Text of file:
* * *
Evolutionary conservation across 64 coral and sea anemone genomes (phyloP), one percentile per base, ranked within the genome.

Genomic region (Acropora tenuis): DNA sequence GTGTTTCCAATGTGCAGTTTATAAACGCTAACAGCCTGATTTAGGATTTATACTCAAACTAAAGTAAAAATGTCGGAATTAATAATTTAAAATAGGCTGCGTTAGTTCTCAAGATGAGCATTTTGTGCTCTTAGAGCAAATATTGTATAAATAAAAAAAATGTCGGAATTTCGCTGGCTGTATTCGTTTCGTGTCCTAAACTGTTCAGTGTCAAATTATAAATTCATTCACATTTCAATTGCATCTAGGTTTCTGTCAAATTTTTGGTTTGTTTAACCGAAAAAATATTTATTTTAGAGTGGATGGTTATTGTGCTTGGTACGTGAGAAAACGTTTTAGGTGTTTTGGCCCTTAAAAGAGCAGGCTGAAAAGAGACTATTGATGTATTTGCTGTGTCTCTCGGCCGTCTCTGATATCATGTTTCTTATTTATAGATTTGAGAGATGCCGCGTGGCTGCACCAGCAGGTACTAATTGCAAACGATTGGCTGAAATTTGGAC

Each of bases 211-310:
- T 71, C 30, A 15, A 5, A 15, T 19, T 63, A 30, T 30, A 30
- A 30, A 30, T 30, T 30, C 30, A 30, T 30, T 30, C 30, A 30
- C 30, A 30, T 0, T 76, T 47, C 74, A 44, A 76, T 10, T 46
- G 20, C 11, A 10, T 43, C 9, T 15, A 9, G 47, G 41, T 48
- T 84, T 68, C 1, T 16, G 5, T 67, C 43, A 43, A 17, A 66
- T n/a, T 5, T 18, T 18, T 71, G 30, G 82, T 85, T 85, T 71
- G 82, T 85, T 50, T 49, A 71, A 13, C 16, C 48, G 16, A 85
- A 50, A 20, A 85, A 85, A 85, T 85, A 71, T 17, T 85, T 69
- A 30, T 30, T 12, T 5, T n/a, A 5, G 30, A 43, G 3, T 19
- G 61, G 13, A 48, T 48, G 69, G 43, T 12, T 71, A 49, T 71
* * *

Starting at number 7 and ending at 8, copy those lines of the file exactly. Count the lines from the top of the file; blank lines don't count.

- G 20, C 11, A 10, T 43, C 9, T 15, A 9, G 47, G 41, T 48
- T 84, T 68, C 1, T 16, G 5, T 67, C 43, A 43, A 17, A 66